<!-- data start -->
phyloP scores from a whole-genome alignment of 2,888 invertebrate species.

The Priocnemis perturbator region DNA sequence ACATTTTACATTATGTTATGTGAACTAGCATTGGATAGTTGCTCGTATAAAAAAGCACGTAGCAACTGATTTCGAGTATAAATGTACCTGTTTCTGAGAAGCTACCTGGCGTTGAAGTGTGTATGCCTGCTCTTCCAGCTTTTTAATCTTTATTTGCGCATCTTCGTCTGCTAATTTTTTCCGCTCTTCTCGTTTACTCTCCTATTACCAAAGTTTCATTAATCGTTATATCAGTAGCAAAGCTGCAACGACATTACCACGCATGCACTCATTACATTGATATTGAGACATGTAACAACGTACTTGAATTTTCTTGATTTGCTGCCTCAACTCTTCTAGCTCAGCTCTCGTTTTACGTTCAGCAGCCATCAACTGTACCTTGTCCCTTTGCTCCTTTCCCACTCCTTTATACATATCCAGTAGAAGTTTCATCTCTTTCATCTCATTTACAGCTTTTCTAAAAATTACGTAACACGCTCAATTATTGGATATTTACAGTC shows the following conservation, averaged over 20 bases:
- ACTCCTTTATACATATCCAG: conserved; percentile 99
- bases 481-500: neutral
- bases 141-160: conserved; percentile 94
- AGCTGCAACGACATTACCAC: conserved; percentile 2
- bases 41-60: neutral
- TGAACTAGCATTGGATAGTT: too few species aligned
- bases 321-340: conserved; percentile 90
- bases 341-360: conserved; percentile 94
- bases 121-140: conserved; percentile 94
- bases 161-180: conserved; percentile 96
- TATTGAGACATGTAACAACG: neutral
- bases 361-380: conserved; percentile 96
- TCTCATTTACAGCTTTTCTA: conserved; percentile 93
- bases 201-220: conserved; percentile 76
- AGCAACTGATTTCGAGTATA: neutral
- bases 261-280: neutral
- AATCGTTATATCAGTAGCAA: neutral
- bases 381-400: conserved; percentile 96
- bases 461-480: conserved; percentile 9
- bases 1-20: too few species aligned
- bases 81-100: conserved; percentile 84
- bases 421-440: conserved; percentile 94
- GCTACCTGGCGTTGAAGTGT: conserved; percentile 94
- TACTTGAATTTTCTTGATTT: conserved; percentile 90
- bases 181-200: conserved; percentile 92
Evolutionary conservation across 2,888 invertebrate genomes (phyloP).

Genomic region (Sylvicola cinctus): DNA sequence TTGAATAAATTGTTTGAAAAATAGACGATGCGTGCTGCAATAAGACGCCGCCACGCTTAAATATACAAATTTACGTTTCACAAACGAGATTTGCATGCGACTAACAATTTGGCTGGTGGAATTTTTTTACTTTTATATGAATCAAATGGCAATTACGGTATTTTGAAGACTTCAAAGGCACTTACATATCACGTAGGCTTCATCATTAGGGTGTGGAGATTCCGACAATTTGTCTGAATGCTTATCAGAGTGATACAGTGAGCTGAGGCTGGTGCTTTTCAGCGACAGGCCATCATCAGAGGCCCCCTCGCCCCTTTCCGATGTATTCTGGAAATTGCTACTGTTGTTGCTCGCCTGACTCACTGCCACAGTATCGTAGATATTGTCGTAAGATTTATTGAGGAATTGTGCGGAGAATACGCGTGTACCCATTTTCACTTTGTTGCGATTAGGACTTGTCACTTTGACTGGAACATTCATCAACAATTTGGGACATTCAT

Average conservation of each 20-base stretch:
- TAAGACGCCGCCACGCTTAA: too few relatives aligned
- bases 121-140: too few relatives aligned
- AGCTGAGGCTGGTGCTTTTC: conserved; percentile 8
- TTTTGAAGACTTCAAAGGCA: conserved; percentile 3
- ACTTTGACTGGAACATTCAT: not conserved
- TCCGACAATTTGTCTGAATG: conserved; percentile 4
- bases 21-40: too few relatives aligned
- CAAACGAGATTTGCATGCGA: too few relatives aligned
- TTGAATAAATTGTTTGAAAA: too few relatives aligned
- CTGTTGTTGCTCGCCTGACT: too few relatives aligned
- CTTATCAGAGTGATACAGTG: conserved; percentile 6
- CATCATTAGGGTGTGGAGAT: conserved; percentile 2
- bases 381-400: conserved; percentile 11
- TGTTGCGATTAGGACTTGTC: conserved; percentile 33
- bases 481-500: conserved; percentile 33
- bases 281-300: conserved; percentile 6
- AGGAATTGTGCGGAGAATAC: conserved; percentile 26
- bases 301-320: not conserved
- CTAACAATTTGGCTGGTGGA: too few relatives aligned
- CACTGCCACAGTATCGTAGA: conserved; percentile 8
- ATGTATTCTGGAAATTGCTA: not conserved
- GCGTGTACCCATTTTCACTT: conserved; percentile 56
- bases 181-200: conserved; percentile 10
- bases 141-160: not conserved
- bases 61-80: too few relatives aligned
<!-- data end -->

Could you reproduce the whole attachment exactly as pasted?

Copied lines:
phyloP scores from a whole-genome alignment of 2,888 invertebrate species.

The Priocnemis perturbator region DNA sequence ACATTTTACATTATGTTATGTGAACTAGCATTGGATAGTTGCTCGTATAAAAAAGCACGTAGCAACTGATTTCGAGTATAAATGTACCTGTTTCTGAGAAGCTACCTGGCGTTGAAGTGTGTATGCCTGCTCTTCCAGCTTTTTAATCTTTATTTGCGCATCTTCGTCTGCTAATTTTTTCCGCTCTTCTCGTTTACTCTCCTATTACCAAAGTTTCATTAATCGTTATATCAGTAGCAAAGCTGCAACGACATTACCACGCATGCACTCATTACATTGATATTGAGACATGTAACAACGTACTTGAATTTTCTTGATTTGCTGCCTCAACTCTTCTAGCTCAGCTCTCGTTTTACGTTCAGCAGCCATCAACTGTACCTTGTCCCTTTGCTCCTTTCCCACTCCTTTATACATATCCAGTAGAAGTTTCATCTCTTTCATCTCATTTACAGCTTTTCTAAAAATTACGTAACACGCTCAATTATTGGATATTTACAGTC shows the following conservation, averaged over 20 bases:
- ACTCCTTTATACATATCCAG: conserved; percentile 99
- bases 481-500: neutral
- bases 141-160: conserved; percentile 94
- AGCTGCAACGACATTACCAC: conserved; percentile 2
- bases 41-60: neutral
- TGAACTAGCATTGGATAGTT: too few species aligned
- bases 321-340: conserved; percentile 90
- bases 341-360: conserved; percentile 94
- bases 121-140: conserved; percentile 94
- bases 161-180: conserved; percentile 96
- TATTGAGACATGTAACAACG: neutral
- bases 361-380: conserved; percentile 96
- TCTCATTTACAGCTTTTCTA: conserved; percentile 93
- bases 201-220: conserved; percentile 76
- AGCAACTGATTTCGAGTATA: neutral
- bases 261-280: neutral
- AATCGTTATATCAGTAGCAA: neutral
- bases 381-400: conserved; percentile 96
- bases 461-480: conserved; percentile 9
- bases 1-20: too few species aligned
- bases 81-100: conserved; percentile 84
- bases 421-440: conserved; percentile 94
- GCTACCTGGCGTTGAAGTGT: conserved; percentile 94
- TACTTGAATTTTCTTGATTT: conserved; percentile 90
- bases 181-200: conserved; percentile 92
Evolutionary conservation across 2,888 invertebrate genomes (phyloP).

Genomic region (Sylvicola cinctus): DNA sequence TTGAATAAATTGTTTGAAAAATAGACGATGCGTGCTGCAATAAGACGCCGCCACGCTTAAATATACAAATTTACGTTTCACAAACGAGATTTGCATGCGACTAACAATTTGGCTGGTGGAATTTTTTTACTTTTATATGAATCAAATGGCAATTACGGTATTTTGAAGACTTCAAAGGCACTTACATATCACGTAGGCTTCATCATTAGGGTGTGGAGATTCCGACAATTTGTCTGAATGCTTATCAGAGTGATACAGTGAGCTGAGGCTGGTGCTTTTCAGCGACAGGCCATCATCAGAGGCCCCCTCGCCCCTTTCCGATGTATTCTGGAAATTGCTACTGTTGTTGCTCGCCTGACTCACTGCCACAGTATCGTAGATATTGTCGTAAGATTTATTGAGGAATTGTGCGGAGAATACGCGTGTACCCATTTTCACTTTGTTGCGATTAGGACTTGTCACTTTGACTGGAACATTCATCAACAATTTGGGACATTCAT

Average conservation of each 20-base stretch:
- TAAGACGCCGCCACGCTTAA: too few relatives aligned
- bases 121-140: too few relatives aligned
- AGCTGAGGCTGGTGCTTTTC: conserved; percentile 8
- TTTTGAAGACTTCAAAGGCA: conserved; percentile 3
- ACTTTGACTGGAACATTCAT: not conserved
- TCCGACAATTTGTCTGAATG: conserved; percentile 4
- bases 21-40: too few relatives aligned
- CAAACGAGATTTGCATGCGA: too few relatives aligned
- TTGAATAAATTGTTTGAAAA: too few relatives aligned
- CTGTTGTTGCTCGCCTGACT: too few relatives aligned
- CTTATCAGAGTGATACAGTG: conserved; percentile 6
- CATCATTAGGGTGTGGAGAT: conserved; percentile 2
- bases 381-400: conserved; percentile 11
- TGTTGCGATTAGGACTTGTC: conserved; percentile 33
- bases 481-500: conserved; percentile 33
- bases 281-300: conserved; percentile 6
- AGGAATTGTGCGGAGAATAC: conserved; percentile 26
- bases 301-320: not conserved
- CTAACAATTTGGCTGGTGGA: too few relatives aligned
- CACTGCCACAGTATCGTAGA: conserved; percentile 8
- ATGTATTCTGGAAATTGCTA: not conserved
- GCGTGTACCCATTTTCACTT: conserved; percentile 56
- bases 181-200: conserved; percentile 10
- bases 141-160: not conserved
- bases 61-80: too few relatives aligned